|Do any of you watch that NBC show Heroes?
We just ... came across a pirated DVD set of the first ten episodes. Some ... friends bought them. (As you can imagine, Liz and I would never buy illegal DVDs of movies or TV shows, for Dan Glickman and the Motion Picture Association of America tell us that is wrong and it hurts the hard working people in Hollywood.)
It's pretty amazing, though, these bootleg DVDs. It appears that someone in the States or Canada has TiVoed or DVRed the shows off of broadcast TV, then sent them to some factory in Asia somewhere, because the discs are pressed, not burned one at a time (with the blue/purple underbelly). In fact, the discs artwork is all full color screenprinted, too. It's a big business, this illegal DVD production.
Anyway, Heroes. I'm kind of on the fence about this show. It's well put together, has some compelling characters, but overall I'm a little upset because every single character's superpower is stolen from comic books. Seriously, I think this "Tim Kring" guy who created the show just walked into House of Secrets in Burbank, or Meltdown Comics in Hollywood and stole all of his "ideas" from already established characters!
Now, I know I'm late to the party, because the show came out many months ago and I'm sure comic fandom was up-in-arms for most of the autumn. And I know that it doesn't really matter, that, if anything, this might drive a few people to comics. But still, it upsets me because, well, heck, I feel like I could have "created" and "written" this show as well as Tim Kring has.
Let's briefly look at the characters from Heroes and their superpowers:
Claire the Cheerleader has a healing factor, not unlike quite possibly the most famous X-Man and Huge Jackman's raison d'etre - Wolverine. Sure, she doesn't have the Adamantium claws or the penchant for smoking cigars, but those aren't powers, they're just handy character builders.
Peter, our main character, has the ability to absorb the powers of others he has been near, similar to the X-Man - Rogue, who was played by the charming Anna Paquin in Bryan Singer's epic X-Men film from 2000.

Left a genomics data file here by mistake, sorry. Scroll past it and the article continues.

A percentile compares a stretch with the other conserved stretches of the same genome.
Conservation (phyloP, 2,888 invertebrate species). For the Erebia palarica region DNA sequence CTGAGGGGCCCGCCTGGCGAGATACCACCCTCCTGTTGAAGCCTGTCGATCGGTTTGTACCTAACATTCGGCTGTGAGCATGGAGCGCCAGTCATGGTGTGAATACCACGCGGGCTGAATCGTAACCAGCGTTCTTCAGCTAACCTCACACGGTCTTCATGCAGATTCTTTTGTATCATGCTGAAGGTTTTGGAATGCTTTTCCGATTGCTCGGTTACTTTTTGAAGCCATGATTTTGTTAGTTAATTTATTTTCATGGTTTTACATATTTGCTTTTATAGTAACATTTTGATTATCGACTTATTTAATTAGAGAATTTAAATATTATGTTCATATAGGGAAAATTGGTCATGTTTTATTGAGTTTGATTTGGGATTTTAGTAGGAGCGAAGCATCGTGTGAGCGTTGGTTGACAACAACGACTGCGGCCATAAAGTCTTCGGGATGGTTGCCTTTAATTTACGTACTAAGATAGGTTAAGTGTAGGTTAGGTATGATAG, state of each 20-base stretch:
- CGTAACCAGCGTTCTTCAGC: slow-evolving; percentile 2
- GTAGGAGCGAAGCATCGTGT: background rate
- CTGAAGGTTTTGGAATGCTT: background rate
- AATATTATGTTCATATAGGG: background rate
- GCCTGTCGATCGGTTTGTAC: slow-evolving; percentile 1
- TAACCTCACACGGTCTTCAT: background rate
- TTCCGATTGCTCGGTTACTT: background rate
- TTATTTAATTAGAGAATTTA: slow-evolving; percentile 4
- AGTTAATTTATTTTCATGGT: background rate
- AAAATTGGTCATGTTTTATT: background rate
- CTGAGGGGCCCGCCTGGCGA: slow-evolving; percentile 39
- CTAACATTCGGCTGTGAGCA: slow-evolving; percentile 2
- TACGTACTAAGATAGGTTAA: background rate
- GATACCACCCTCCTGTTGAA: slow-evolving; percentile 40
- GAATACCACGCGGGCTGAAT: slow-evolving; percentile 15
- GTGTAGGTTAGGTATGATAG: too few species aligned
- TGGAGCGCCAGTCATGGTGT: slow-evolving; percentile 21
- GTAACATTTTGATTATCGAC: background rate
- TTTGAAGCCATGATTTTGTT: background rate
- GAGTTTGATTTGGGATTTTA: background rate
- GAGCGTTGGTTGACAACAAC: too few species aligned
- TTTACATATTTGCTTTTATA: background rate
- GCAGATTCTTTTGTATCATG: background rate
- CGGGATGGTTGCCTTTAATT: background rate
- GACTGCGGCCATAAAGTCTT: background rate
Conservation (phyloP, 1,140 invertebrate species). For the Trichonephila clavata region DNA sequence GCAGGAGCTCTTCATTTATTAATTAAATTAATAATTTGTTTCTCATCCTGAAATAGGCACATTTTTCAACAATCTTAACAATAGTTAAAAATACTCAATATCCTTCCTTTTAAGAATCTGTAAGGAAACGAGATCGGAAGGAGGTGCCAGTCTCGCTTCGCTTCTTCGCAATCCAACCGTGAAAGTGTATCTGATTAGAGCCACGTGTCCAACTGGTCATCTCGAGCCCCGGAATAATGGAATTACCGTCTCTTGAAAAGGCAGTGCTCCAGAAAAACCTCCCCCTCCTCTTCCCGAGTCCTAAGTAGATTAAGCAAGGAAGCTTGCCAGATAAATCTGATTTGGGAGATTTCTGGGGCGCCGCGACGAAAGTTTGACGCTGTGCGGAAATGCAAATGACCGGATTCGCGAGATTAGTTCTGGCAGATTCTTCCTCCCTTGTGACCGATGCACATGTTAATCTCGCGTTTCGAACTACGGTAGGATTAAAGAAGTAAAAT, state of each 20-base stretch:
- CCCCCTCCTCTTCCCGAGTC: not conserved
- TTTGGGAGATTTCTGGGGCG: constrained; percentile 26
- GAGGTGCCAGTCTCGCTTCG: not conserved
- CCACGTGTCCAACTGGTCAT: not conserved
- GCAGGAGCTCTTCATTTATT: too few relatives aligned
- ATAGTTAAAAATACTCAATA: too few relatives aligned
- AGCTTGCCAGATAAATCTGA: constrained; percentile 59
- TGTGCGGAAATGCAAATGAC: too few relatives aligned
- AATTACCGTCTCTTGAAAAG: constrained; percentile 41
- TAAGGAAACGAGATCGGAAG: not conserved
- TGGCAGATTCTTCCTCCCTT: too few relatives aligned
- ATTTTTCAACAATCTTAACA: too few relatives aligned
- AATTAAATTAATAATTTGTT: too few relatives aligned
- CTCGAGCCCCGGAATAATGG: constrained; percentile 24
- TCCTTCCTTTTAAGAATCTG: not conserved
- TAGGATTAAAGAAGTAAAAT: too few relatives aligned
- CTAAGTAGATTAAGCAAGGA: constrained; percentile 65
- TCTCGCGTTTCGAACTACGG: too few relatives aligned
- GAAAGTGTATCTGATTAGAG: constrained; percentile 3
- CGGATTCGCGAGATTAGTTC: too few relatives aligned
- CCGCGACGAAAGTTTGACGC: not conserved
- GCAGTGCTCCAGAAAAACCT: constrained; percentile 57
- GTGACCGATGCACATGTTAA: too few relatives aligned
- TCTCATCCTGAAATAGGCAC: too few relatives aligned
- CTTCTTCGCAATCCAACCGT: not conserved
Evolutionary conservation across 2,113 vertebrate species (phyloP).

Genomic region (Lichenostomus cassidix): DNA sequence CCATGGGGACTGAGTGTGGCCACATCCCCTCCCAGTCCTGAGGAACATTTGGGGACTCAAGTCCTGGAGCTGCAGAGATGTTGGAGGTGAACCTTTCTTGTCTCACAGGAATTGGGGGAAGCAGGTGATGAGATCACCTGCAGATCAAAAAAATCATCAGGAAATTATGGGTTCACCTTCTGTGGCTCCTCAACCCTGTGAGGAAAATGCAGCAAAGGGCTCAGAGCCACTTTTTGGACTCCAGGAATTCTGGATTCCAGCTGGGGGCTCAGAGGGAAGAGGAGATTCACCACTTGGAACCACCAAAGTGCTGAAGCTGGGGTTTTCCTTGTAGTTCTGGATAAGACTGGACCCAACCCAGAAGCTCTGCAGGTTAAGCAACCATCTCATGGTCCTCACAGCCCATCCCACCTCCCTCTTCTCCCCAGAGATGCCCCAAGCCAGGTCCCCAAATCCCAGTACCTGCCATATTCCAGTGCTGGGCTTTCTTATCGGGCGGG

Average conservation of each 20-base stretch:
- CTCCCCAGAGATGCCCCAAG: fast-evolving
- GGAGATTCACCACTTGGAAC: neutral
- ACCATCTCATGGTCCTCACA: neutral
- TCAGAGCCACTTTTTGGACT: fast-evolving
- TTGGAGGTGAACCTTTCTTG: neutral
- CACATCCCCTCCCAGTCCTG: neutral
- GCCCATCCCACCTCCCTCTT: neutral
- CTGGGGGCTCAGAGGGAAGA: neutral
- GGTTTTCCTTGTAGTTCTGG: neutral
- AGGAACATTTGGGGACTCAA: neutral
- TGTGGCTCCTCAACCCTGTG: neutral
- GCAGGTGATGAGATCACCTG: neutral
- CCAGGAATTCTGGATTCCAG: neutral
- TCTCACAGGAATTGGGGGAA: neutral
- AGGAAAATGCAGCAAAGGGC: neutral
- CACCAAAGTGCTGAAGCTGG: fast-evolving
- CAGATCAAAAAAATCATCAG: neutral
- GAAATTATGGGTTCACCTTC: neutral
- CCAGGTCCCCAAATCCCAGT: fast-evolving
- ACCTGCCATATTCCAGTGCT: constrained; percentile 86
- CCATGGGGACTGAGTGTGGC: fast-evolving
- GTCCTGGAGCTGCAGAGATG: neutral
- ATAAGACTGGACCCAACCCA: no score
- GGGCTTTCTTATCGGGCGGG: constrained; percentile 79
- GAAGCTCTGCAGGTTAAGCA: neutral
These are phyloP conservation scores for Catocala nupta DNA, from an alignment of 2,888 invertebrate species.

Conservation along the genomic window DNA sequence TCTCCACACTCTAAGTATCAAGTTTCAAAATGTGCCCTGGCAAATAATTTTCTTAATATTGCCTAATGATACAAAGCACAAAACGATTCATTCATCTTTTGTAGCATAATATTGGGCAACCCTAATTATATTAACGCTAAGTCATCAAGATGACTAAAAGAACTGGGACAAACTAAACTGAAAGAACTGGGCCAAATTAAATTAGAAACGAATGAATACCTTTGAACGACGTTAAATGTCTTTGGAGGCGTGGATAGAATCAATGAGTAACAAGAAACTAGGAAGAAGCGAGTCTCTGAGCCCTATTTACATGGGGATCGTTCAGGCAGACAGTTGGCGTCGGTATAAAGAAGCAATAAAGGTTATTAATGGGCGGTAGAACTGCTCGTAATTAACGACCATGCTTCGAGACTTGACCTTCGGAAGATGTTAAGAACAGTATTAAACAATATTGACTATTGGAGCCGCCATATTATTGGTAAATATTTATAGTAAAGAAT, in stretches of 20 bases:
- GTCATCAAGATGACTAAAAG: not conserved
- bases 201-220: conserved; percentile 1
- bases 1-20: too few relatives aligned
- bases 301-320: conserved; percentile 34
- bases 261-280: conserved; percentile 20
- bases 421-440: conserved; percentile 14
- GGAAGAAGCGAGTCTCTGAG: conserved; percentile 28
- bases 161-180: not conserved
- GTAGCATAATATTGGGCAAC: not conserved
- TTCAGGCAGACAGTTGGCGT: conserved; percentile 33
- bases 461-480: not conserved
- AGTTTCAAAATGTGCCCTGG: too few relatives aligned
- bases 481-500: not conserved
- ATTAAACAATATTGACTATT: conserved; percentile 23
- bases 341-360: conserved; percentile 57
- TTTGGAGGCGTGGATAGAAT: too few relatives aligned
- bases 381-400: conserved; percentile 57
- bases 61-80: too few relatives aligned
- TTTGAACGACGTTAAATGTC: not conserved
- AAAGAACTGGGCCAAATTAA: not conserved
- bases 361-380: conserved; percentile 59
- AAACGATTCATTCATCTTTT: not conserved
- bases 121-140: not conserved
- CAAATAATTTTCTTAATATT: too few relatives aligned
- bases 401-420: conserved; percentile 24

Hiro from Tokyo can to manipulate the space-time continuum, not unlike our favorite X-Man from Austrailia - Gateway. (It's actually a little like that show from the late 1980s Out of this World, where the main character could stop time by touching her index fingers, or teleport by snapping her fingers. But since she wasn't an X-Man, I'll move on ...)
Matt the LAPD officer is a telepath, and gosh, the list of X-Men who are telepaths is as long as Sheikh Zayed Road - Jean Grey, Psylocke, Emma Frost and that Professor X guy, too.
Nathan the Congressional candidate can fly, and, quite honestly, it'd be easier to list the X-Men who can't fly than those who can.
Isaac Mendez, the artist who can paint the future, well, at least when he's high on dope, is similar to the villian - Destiny - who's a little random, yes, but heck, she "possessed the psionic power of precognition by mentally scanning alternate futures and perceiving probable events", albeit without heroin.
Niki the ... exotic dancer ... has an alternate evil personality, Jessica, with superhuman strength. Gee, what X-Man has had a superpowerful alternate personality? Phoenix anyone? 1980's Dark Phoenix Saga is probably the most famous X-Men storyline ever, and was heavily alluded to at the end of the second X-Men movie. Then Brett Ratner made the third movie, and screwed it all up.
DL, Niki's ex-husband, can phase parts of his body through solid objects just exactly like X-Man - Kitty Pryde.
Micah, DL and Niki's son, can control machines and electronic devices, just like ... well, what do you know, no specific X-Man has that power! Wow, Tim Kring, you original bastard you! You thought up a character on your ow-- wait, wait, no. Maybe he just read Bryan K. Vaughn's Ex-Machina where the main character has the ability to communicate with and command mechanical devices.
And he's a politician.
Just like Peter's brother.